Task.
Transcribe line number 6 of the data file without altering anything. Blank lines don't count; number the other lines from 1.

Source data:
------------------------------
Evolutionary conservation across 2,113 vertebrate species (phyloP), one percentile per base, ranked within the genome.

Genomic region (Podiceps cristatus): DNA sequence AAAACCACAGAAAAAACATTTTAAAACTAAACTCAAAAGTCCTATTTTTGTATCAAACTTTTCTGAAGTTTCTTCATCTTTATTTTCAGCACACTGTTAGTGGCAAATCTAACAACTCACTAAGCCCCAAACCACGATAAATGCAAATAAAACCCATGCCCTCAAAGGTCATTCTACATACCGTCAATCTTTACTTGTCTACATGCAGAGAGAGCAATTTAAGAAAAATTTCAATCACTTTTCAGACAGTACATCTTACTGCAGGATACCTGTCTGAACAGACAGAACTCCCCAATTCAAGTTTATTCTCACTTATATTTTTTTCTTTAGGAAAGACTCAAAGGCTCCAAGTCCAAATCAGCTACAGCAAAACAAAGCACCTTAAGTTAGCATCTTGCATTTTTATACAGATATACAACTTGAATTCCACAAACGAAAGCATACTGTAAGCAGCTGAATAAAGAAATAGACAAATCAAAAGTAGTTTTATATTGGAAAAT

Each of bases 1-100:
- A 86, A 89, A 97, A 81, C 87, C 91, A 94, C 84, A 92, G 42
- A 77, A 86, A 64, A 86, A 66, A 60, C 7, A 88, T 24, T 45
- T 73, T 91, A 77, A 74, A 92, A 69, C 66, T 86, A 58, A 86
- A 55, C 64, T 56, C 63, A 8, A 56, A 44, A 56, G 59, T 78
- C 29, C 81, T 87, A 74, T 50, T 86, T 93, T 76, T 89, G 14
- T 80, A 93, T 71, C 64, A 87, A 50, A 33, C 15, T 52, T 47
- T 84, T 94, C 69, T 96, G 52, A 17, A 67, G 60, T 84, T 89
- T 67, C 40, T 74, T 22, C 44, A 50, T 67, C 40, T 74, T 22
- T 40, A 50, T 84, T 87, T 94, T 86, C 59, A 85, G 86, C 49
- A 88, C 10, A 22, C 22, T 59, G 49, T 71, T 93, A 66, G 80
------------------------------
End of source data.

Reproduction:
- T 73, T 91, A 77, A 74, A 92, A 69, C 66, T 86, A 58, A 86